Teachers share misgivings about reopening too soon

Faulk Middle School teachers Juan and Alma Marie Salazar express their concerns about COVID-19 and returning to the classroom Thursday outside the couple’s Brownsville home. The couple are expected to report for in-service on August 10, but they worry about the risks for themselves and their students that the virus will spread. (Denise Cathey/The Brownsville Herald)

Staff Writer

Several Brownsville Independent School District teachers are urging caution in reopening BISD schools for in-person instruction during the 2020-2021 school year.

Alma and Juan Salazar, who both teach at Faulk Middle School, and sisters Celina and Delfina Cisneros, who teach at nearby Canales Elementary, said it’s too early to open the schools, with Texas, Cameron County and Brownsville setting records for new infections.

“They’re telling us to practice social distancing, but the bars are closed and the restaurants had to pull back and yet they’re sending our children, our most precious resource, to the wolves,” Celina Cisneros said. “The faculty and staff will be at risk. If we are going back to school, what type of training are we going to receive? Everybody should get the same quality of training.”

The Salazars, longtime teachers at BISD, said their understanding of guidelines from the Centers for Disease Control and Prevention for reopening schools is that each classroom, typically 20-feet by 30-feet, is supposed to host 22-25 children. With those numbers, social distancing of six feet between people will be impossible and “everyone is going to get contaminated,” Alma Salazar said.

“They’re asking us to self-monitor. Are we also supposed to self-monitor the kids?” she asked.

Alma also pointed out that a great deal of the kids at Faulk are being cared for by their grandparents who, by virtue of their age are at higher risk for infection.

“Are we ready to reopen? The (BISD) board should consider adopting a revised calendar. What is the plan? What are the testing protocols? she asked. “Some of our students and staff have pre-existing conditions, so they’re at higher risk. I’m concerned about when they go home. A lot of our children are raised by their grandparents and a lot go home to Mexico. I”m concerned for everyone involved.”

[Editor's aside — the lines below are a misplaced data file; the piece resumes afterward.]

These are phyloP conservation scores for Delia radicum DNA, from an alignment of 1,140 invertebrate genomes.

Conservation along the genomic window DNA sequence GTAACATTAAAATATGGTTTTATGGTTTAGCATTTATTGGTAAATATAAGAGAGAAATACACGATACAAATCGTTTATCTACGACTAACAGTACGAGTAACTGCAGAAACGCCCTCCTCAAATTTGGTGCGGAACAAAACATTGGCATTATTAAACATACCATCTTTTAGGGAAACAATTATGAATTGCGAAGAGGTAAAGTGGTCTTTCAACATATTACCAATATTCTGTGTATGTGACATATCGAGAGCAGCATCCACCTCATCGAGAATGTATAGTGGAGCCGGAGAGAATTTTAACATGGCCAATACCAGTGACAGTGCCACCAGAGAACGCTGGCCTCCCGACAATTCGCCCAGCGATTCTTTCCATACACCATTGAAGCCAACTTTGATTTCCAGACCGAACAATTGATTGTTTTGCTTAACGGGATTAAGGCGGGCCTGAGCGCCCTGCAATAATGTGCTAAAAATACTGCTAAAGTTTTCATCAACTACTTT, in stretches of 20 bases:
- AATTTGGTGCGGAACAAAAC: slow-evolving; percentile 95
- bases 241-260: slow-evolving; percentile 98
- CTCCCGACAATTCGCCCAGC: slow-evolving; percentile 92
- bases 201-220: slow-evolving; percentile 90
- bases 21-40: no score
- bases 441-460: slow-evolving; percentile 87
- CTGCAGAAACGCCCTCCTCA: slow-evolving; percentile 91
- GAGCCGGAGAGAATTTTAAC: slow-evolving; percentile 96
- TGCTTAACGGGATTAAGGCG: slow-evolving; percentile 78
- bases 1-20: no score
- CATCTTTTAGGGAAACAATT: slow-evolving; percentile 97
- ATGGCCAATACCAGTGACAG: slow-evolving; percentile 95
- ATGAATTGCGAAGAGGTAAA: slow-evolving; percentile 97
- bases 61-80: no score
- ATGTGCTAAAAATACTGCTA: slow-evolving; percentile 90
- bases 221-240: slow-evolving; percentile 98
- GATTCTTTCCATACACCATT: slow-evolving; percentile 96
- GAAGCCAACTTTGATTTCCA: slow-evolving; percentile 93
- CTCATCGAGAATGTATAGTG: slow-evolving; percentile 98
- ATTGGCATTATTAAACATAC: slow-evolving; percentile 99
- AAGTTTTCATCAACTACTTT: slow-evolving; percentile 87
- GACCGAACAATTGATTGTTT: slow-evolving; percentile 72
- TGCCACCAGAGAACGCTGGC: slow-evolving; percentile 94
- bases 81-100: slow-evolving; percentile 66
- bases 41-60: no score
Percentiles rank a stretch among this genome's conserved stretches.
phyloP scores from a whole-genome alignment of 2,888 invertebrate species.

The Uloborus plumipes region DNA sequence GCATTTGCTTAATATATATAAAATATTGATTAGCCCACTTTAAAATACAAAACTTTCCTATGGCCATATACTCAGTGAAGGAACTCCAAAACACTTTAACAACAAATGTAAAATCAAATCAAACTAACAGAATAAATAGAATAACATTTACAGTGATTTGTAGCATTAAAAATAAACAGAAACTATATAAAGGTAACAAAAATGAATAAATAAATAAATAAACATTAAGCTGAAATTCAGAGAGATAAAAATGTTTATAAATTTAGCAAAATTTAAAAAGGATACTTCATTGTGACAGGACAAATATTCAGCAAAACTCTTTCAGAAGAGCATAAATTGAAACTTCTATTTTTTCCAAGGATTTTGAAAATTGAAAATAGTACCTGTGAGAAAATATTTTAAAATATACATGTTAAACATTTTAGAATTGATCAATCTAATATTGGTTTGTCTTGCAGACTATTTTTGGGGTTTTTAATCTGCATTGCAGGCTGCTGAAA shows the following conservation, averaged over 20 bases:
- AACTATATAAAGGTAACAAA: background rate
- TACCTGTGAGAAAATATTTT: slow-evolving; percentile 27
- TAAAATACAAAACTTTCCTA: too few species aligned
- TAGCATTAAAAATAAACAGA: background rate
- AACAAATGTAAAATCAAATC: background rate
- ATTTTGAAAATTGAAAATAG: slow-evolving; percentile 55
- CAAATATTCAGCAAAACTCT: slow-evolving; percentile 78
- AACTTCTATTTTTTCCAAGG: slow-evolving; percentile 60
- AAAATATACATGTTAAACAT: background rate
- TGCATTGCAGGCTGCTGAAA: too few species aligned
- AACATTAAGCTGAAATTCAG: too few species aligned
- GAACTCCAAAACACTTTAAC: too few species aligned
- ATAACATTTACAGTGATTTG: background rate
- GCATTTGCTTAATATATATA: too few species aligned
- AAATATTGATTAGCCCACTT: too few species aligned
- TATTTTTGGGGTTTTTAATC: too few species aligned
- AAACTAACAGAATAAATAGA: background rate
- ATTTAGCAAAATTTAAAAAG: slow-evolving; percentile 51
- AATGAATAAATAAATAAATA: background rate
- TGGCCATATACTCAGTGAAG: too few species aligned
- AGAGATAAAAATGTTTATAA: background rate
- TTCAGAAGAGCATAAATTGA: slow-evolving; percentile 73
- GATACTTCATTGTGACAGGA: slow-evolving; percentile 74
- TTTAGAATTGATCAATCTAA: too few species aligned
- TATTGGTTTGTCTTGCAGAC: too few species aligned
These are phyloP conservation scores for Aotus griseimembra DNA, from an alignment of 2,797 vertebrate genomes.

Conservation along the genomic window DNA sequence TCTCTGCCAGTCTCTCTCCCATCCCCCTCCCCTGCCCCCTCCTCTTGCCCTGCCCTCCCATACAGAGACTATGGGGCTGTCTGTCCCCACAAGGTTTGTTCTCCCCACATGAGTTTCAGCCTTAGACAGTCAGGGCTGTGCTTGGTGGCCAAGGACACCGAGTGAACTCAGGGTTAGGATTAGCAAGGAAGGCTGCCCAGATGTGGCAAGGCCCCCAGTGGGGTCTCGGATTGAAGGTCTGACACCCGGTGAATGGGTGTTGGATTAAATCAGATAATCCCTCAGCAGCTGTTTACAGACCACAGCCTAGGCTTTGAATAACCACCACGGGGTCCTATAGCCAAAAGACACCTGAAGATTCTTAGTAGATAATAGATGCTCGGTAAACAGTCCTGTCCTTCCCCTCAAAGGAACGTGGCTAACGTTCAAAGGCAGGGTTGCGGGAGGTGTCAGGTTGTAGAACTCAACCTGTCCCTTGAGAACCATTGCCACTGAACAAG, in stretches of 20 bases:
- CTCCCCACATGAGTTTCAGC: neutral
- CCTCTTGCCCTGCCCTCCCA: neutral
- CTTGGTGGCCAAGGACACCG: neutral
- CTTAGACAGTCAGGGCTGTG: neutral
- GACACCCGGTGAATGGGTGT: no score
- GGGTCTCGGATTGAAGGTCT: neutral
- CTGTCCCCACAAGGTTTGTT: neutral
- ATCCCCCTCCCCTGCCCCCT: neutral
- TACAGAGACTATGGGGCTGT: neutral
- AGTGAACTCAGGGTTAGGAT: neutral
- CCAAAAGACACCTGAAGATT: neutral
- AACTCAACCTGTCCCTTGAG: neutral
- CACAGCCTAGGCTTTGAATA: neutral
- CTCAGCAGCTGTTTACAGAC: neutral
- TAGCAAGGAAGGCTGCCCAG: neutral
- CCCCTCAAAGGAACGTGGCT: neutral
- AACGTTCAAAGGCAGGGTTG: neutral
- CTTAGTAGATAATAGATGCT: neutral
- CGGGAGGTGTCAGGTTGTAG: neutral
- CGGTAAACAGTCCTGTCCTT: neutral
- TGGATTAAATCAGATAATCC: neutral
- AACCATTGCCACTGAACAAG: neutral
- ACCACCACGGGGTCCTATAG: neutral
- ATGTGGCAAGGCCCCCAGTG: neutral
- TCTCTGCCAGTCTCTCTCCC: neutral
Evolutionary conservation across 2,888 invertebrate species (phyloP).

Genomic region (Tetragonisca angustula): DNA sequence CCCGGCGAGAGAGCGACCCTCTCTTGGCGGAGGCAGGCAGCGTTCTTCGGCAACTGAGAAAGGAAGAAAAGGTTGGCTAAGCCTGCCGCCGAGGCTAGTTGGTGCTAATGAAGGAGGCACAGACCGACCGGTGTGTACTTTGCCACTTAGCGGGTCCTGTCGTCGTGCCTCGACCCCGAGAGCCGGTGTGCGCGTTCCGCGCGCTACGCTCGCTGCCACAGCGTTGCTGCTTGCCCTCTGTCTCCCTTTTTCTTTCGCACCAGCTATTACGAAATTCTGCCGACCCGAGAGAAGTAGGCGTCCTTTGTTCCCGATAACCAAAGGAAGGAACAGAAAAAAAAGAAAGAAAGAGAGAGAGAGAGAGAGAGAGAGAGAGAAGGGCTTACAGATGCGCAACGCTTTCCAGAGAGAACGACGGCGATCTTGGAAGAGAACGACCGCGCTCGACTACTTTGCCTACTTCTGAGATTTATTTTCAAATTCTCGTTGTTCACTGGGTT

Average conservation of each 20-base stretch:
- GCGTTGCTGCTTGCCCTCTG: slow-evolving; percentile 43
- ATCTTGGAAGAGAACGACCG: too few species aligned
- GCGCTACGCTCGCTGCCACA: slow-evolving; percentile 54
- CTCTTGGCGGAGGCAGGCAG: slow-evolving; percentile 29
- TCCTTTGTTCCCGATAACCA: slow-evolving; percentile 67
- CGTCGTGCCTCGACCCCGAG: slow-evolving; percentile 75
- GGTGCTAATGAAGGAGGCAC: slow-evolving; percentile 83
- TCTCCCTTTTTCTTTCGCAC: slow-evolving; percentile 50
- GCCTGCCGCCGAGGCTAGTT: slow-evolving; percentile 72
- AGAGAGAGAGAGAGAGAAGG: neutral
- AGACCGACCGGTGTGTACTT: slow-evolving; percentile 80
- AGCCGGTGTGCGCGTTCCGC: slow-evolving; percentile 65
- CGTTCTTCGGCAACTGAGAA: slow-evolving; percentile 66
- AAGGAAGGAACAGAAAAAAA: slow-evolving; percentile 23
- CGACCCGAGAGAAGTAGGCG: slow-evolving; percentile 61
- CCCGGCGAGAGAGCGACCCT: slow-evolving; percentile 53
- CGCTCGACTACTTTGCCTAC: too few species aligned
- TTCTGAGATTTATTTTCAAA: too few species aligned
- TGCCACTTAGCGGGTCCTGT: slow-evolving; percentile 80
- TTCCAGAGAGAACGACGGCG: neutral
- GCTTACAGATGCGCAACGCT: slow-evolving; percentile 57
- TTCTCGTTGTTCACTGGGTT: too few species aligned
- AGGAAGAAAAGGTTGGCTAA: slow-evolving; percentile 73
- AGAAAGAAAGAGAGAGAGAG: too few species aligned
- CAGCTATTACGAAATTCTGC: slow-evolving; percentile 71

Juan Salazar said he and all the teachers he knows want to go back to teaching — but under the right conditions.

“Six months into the pandemic I’m anxious and angry,” he said, adding that he’s lost a family member to the virus. “We opened too early. We need leadership. We need to open in a smart fashion,” he said, citing statistics that showed 3,120 infections in Cameron County at last count and 71 deaths, 1,286 infections in Brownsville and 10 of 12 hospitals at capacity.

He said the children and the community “are counting on us to get this right. … I’m a parent and a product of BISD and I will not send my children back until there’s a comprehensive safety plan in place, with monitoring, and not self-monitoring.”

Alma Salazar said TEA is asking the schools to reopen without itself reopening.

“I called them yesterday and (finally) they said they are closed until January.”

Celina Cisneros pointed out that BISD put in many hours planning out how to reopen safely.

“They did come out and talked about the spacing, showing us the Hudson Elementary cafeteria as well as informed the public about the hybrid schedules planned out at that point in time,” she said, referring to when she and her sister taught summer school from their classrooms at Canales.

“A survey was out there for parents to share their input as well,” she wrote in a text message. “But much has happened since and we are anxiously waiting to see what will be our situation come August 5th, which is our first day back.”